and why use The TEACHER NETWORK?

For a school to advertise in a wide spread of media is expensive in terms of time and money. Time spent screening and interviewing takes school management away from other urgent and important roles. Sometimes hundreds of unsuitable applicants must be responded to - in a professional manner, in line with the school's image - and this puts additional pressure on secretarial/admin staff.  If a suitable candidate is not found, the whole process must be repeated.  By using The Teacher Network, a school pays only for the employee it wants, and does not have to spend unnecessary time "away from the knitting".  An additional factor is that we may well already have a suitable candidate on our books, providing a timely and relatively stress-free solution.

Schools don't necessarily want to make public the fact that they have vacant posts, particularly in the subjects where it is difficult to find teachers or when they are experiencing high staff turnover for whatever reason.
Sometimes schools wish to withhold their identity until they are ready to interview a short list of candidates. This may be for competitive or strategic reasons.
We advertise posts in general terms (e.g. independent boys' school in Johannesburg needs a Gr 10-12 AFRIKAANS teacher from 1 August 2018).  Interested candidates who have the required qualifications and experience etc are able to respond to advertisements via us without revealing their identity to the school.  .
The world of education can be very small: like all other employees who may be available for a new position should something suitable become available, teachers may not necessarily want their current employers to know that they are "looking" - and teachers are very much aware that often Heads know each other.   For this reason, a good teacher may send her CV to us with a view to moving when a position that meets his/her needs becomes available.

Recruitment consultants are able to build up a large applicant pool from which they can draw for future assignments.  This pool of applicants may be built up through media advertising (including the Internet), through word of mouth (clients or other candidates), or through networking.  In addition, in response to new assignments, further advertising and/or networking occur, resulting in an increased applicant pool.  Networking and referrals are hugely valuable sources of new candidates. (See "More about The Teacher Network" below.)   We are also on Facebook, and currently have more than seven thousand "Likes".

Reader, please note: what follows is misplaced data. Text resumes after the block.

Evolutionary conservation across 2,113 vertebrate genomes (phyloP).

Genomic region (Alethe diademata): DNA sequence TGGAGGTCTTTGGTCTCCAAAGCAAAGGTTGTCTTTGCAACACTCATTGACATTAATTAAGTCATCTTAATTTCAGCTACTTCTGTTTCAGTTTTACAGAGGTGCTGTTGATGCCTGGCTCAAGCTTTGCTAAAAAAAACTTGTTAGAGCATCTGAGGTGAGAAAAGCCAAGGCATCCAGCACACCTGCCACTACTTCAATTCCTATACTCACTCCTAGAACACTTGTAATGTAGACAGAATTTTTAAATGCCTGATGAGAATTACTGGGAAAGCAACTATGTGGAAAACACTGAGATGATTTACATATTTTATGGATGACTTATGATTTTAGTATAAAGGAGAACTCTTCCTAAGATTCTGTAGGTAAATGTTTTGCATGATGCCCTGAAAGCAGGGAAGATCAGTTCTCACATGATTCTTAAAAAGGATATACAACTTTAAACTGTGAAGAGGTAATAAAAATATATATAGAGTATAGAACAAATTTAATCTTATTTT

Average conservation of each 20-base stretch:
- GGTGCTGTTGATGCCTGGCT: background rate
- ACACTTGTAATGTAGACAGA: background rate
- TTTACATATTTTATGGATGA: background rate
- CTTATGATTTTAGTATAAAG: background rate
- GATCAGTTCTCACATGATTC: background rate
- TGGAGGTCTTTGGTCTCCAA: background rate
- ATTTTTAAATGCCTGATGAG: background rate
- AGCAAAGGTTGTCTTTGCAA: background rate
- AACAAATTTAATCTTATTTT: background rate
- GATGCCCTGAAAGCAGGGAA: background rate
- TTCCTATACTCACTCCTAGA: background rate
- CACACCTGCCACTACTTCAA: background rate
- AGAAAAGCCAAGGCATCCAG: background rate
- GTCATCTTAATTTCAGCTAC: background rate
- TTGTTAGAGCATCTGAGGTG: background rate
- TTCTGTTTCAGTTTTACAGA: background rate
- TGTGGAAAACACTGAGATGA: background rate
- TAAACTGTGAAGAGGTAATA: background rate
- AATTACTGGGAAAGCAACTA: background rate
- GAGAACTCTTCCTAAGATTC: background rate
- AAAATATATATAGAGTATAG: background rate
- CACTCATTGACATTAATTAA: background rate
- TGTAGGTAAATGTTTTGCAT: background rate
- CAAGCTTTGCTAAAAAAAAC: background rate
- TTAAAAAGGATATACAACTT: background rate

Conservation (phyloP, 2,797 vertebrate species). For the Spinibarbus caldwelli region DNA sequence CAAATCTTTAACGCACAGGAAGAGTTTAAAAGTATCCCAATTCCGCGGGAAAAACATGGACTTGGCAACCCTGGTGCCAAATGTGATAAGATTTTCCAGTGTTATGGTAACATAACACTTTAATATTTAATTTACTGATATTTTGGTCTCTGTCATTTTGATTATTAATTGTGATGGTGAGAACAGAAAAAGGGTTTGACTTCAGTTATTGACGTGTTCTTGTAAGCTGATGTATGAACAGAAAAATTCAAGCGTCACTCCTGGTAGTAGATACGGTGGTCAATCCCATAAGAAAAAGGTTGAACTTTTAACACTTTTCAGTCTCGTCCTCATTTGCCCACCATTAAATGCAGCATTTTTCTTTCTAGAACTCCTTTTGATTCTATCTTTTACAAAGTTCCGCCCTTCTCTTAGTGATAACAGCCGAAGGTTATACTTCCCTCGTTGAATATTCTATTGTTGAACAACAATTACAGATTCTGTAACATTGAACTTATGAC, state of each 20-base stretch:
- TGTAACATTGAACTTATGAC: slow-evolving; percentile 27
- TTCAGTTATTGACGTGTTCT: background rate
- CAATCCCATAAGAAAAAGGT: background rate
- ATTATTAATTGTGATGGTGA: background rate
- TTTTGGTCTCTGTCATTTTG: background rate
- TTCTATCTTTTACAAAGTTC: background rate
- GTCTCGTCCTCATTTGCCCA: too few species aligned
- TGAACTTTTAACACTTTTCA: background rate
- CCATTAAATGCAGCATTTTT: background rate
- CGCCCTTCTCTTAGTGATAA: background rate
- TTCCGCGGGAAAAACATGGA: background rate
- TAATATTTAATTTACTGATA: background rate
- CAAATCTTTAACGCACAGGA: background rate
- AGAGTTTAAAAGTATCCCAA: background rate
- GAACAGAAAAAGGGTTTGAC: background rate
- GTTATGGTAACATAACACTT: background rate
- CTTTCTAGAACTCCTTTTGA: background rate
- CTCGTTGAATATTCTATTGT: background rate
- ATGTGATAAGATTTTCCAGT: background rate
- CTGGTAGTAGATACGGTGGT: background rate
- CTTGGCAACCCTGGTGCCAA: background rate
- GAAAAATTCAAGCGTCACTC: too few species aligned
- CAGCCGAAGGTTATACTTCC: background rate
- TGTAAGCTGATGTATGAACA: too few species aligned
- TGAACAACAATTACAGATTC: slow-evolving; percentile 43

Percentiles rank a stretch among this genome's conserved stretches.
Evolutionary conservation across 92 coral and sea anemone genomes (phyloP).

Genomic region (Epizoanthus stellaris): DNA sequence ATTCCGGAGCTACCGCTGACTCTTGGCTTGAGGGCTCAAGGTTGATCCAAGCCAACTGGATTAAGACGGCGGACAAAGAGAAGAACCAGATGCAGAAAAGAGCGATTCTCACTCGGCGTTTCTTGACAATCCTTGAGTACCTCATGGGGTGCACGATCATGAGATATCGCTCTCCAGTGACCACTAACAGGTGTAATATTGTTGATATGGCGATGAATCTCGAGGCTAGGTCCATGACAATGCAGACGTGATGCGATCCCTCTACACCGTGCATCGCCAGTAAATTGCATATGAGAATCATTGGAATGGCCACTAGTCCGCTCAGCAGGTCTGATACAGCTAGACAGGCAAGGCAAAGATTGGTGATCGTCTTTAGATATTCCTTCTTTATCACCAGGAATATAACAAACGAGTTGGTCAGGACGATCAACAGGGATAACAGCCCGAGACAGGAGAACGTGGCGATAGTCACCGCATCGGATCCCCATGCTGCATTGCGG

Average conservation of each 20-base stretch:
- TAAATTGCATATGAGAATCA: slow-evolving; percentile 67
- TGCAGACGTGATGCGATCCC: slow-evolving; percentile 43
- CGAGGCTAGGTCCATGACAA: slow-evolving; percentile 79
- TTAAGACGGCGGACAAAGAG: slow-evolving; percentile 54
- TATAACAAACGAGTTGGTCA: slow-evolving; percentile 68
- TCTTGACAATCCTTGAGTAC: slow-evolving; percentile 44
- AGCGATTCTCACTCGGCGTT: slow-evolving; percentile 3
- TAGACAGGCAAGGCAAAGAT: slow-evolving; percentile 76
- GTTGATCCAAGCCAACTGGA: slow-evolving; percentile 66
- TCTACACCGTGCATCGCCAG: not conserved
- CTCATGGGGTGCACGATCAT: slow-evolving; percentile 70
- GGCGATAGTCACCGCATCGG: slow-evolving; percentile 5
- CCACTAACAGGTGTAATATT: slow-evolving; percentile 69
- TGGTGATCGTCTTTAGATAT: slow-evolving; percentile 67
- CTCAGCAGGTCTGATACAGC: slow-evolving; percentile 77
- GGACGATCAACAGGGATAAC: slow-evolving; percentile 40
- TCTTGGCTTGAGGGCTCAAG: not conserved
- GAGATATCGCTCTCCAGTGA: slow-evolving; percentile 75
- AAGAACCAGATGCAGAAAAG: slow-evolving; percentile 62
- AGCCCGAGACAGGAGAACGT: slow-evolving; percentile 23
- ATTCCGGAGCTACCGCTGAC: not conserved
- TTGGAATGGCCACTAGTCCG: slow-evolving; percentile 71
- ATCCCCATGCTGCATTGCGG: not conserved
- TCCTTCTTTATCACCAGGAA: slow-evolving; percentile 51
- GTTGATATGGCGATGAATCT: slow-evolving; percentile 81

Schools are experts in education.  Because of their background and training, and daily involvement in interviewing and matching clients and candidates, recruitment consultants are experts in recruitment and selection.
The Teacher Network is run by an experienced corporate Human Resources Manager who has a number of years teaching experience, both in state and independent schools.  
We know how different each school is in terms of its culture, and prefer to visit schools before working on an assignment, so as to ensure that  we recruit the right person for a particular school - someone who can do the job, will fit in well, and will stay.  We prefer to only put forward candidates once we have interviewed them but this is not always possible because of our clients' time constraints.
We belong to appropriate professional bodies (see below).  We  do our best to keep up to date with relevant legislation. Schools' chances of unintentionally committing an unfair labour practice are reduced.

This teacher recruitment agency was started by a Human Resources Manager with a number of years teaching experience.  Initially the intention was simply to try to help schools find substitute or locum teachers - hence the original name "Relief Teachers" - but within a short while, clients were asking for permanent teachers and other school staff as well. As you can see from the HOME page, the majority of our assignments are for permanent placements.  

We do not charge applicants a registration fee.  Charging a registration fee is considered unethical by the industry's professional body, and is usually illegal in terms of The Skills and Development Act 97 of 1998 (Sub-regulation 8A & B) - unless the registration fee is less than R 1 (one Rand).
The Teacher Network is a corporate member of ISASA, the Independent Schools Association of South Africa.

The website speaks for itself and is updated constantly.

Mary Stuart taught Gr 8 - 10 English (Dundee High School), English up to Grade 12 (Westville Girls' High School), then Gr 8-12 Vocational Guidance and Counselling at Westville Girls' High School. And after a break from teaching, she taught Zulu at St Andrew's School for Girls and part-time at Holy Rosary School in Johannesburg.  She has done English "Matric Marking" and was Convenor of the IEB Gauteng Zulu User Group.  She has co-authored three Zulu second language text books (Masizwane 4, 5 and 6) for Macmillan Publishers.   In a voluntary capacity, she was also part of the Training Team of Bushveld Training Adventures.

Mary has over ten years' experience in Human Resources (industrial relations, recruitment and selection, employee benefits, etc) at such companies as Dorbyl Marine, Sandoz Products (Chemical Division) and Coates Brothers, all in Durban, as well as in the education environment.

Mary has a B.A. from the University of Natal, Durban, and a post-graduate Secondary Teachers Diploma from UCT.  She completed the Advanced Business Programme at Technikon Natal, Durban, (rated M+4 by the HSRC), and has attended many Industrial Relations courses and seminars, as well as recruitment industry specific courses and seminars.